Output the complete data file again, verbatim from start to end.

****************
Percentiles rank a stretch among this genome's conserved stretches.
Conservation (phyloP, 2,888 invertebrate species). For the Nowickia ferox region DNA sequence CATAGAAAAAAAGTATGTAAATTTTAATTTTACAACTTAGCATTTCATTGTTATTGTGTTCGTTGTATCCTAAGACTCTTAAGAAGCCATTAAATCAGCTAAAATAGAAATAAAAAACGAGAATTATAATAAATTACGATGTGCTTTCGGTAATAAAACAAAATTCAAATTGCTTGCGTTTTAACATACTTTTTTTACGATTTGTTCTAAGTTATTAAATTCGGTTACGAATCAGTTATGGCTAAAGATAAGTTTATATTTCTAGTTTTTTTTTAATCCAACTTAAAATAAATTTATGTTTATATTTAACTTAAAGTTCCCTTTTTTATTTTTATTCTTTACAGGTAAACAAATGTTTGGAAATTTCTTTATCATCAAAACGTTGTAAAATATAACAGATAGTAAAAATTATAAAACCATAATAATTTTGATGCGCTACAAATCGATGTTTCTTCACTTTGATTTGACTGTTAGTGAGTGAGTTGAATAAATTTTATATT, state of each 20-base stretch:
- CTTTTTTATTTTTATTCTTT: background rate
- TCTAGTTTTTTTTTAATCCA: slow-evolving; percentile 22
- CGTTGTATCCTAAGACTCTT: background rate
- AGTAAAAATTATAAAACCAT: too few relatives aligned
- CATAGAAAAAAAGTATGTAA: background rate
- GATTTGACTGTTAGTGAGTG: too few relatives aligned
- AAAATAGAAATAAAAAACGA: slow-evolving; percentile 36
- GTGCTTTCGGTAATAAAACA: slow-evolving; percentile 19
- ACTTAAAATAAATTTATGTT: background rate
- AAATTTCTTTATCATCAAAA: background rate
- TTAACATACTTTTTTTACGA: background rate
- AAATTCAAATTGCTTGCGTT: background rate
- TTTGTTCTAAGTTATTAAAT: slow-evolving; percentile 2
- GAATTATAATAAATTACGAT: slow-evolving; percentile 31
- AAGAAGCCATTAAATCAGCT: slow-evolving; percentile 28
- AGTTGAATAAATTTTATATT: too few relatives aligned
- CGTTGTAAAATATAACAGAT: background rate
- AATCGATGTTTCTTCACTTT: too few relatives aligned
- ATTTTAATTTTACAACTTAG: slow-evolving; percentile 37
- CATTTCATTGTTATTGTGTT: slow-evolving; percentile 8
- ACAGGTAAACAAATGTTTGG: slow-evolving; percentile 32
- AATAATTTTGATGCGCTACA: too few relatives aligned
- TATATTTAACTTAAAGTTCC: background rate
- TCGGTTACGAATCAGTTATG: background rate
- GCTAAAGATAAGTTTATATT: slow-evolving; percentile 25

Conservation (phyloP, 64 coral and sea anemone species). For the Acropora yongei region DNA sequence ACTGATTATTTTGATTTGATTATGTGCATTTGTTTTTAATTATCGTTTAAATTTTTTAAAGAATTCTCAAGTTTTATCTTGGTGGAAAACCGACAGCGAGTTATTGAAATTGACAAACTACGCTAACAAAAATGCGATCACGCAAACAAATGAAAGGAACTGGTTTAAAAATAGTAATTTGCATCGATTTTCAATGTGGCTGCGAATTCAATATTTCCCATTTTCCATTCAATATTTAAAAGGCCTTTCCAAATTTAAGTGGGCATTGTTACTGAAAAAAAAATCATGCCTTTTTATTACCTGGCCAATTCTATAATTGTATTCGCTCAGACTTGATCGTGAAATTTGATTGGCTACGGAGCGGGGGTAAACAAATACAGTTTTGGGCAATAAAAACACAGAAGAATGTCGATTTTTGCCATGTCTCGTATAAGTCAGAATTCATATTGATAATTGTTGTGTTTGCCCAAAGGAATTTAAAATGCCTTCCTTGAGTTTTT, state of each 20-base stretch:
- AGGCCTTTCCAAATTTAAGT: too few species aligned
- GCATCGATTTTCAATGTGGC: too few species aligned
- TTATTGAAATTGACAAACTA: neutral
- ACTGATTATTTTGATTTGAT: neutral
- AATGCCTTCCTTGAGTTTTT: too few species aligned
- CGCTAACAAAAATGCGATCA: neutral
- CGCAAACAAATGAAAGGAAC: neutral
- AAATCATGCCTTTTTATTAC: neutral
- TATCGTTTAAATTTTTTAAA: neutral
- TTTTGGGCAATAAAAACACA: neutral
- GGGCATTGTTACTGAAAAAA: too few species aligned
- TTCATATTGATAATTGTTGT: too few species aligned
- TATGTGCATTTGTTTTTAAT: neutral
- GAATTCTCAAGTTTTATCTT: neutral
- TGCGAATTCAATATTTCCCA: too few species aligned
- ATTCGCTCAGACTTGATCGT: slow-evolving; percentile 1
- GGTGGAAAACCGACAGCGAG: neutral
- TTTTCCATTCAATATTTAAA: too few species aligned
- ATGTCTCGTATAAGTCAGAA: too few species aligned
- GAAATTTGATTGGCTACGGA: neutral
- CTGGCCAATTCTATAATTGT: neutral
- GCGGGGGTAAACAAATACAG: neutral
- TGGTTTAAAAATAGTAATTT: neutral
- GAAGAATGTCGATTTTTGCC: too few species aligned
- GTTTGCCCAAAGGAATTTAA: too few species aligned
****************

Percentiles rank a stretch among this genome's conserved stretches.
Conservation (phyloP, 2,888 invertebrate species). For the Nowickia ferox region DNA sequence CATAGAAAAAAAGTATGTAAATTTTAATTTTACAACTTAGCATTTCATTGTTATTGTGTTCGTTGTATCCTAAGACTCTTAAGAAGCCATTAAATCAGCTAAAATAGAAATAAAAAACGAGAATTATAATAAATTACGATGTGCTTTCGGTAATAAAACAAAATTCAAATTGCTTGCGTTTTAACATACTTTTTTTACGATTTGTTCTAAGTTATTAAATTCGGTTACGAATCAGTTATGGCTAAAGATAAGTTTATATTTCTAGTTTTTTTTTAATCCAACTTAAAATAAATTTATGTTTATATTTAACTTAAAGTTCCCTTTTTTATTTTTATTCTTTACAGGTAAACAAATGTTTGGAAATTTCTTTATCATCAAAACGTTGTAAAATATAACAGATAGTAAAAATTATAAAACCATAATAATTTTGATGCGCTACAAATCGATGTTTCTTCACTTTGATTTGACTGTTAGTGAGTGAGTTGAATAAATTTTATATT, state of each 20-base stretch:
- CTTTTTTATTTTTATTCTTT: background rate
- TCTAGTTTTTTTTTAATCCA: slow-evolving; percentile 22
- CGTTGTATCCTAAGACTCTT: background rate
- AGTAAAAATTATAAAACCAT: too few relatives aligned
- CATAGAAAAAAAGTATGTAA: background rate
- GATTTGACTGTTAGTGAGTG: too few relatives aligned
- AAAATAGAAATAAAAAACGA: slow-evolving; percentile 36
- GTGCTTTCGGTAATAAAACA: slow-evolving; percentile 19
- ACTTAAAATAAATTTATGTT: background rate
- AAATTTCTTTATCATCAAAA: background rate
- TTAACATACTTTTTTTACGA: background rate
- AAATTCAAATTGCTTGCGTT: background rate
- TTTGTTCTAAGTTATTAAAT: slow-evolving; percentile 2
- GAATTATAATAAATTACGAT: slow-evolving; percentile 31
- AAGAAGCCATTAAATCAGCT: slow-evolving; percentile 28
- AGTTGAATAAATTTTATATT: too few relatives aligned
- CGTTGTAAAATATAACAGAT: background rate
- AATCGATGTTTCTTCACTTT: too few relatives aligned
- ATTTTAATTTTACAACTTAG: slow-evolving; percentile 37
- CATTTCATTGTTATTGTGTT: slow-evolving; percentile 8
- ACAGGTAAACAAATGTTTGG: slow-evolving; percentile 32
- AATAATTTTGATGCGCTACA: too few relatives aligned
- TATATTTAACTTAAAGTTCC: background rate
- TCGGTTACGAATCAGTTATG: background rate
- GCTAAAGATAAGTTTATATT: slow-evolving; percentile 25

Conservation (phyloP, 64 coral and sea anemone species). For the Acropora yongei region DNA sequence ACTGATTATTTTGATTTGATTATGTGCATTTGTTTTTAATTATCGTTTAAATTTTTTAAAGAATTCTCAAGTTTTATCTTGGTGGAAAACCGACAGCGAGTTATTGAAATTGACAAACTACGCTAACAAAAATGCGATCACGCAAACAAATGAAAGGAACTGGTTTAAAAATAGTAATTTGCATCGATTTTCAATGTGGCTGCGAATTCAATATTTCCCATTTTCCATTCAATATTTAAAAGGCCTTTCCAAATTTAAGTGGGCATTGTTACTGAAAAAAAAATCATGCCTTTTTATTACCTGGCCAATTCTATAATTGTATTCGCTCAGACTTGATCGTGAAATTTGATTGGCTACGGAGCGGGGGTAAACAAATACAGTTTTGGGCAATAAAAACACAGAAGAATGTCGATTTTTGCCATGTCTCGTATAAGTCAGAATTCATATTGATAATTGTTGTGTTTGCCCAAAGGAATTTAAAATGCCTTCCTTGAGTTTTT, state of each 20-base stretch:
- AGGCCTTTCCAAATTTAAGT: too few species aligned
- GCATCGATTTTCAATGTGGC: too few species aligned
- TTATTGAAATTGACAAACTA: neutral
- ACTGATTATTTTGATTTGAT: neutral
- AATGCCTTCCTTGAGTTTTT: too few species aligned
- CGCTAACAAAAATGCGATCA: neutral
- CGCAAACAAATGAAAGGAAC: neutral
- AAATCATGCCTTTTTATTAC: neutral
- TATCGTTTAAATTTTTTAAA: neutral
- TTTTGGGCAATAAAAACACA: neutral
- GGGCATTGTTACTGAAAAAA: too few species aligned
- TTCATATTGATAATTGTTGT: too few species aligned
- TATGTGCATTTGTTTTTAAT: neutral
- GAATTCTCAAGTTTTATCTT: neutral
- TGCGAATTCAATATTTCCCA: too few species aligned
- ATTCGCTCAGACTTGATCGT: slow-evolving; percentile 1
- GGTGGAAAACCGACAGCGAG: neutral
- TTTTCCATTCAATATTTAAA: too few species aligned
- ATGTCTCGTATAAGTCAGAA: too few species aligned
- GAAATTTGATTGGCTACGGA: neutral
- CTGGCCAATTCTATAATTGT: neutral
- GCGGGGGTAAACAAATACAG: neutral
- TGGTTTAAAAATAGTAATTT: neutral
- GAAGAATGTCGATTTTTGCC: too few species aligned
- GTTTGCCCAAAGGAATTTAA: too few species aligned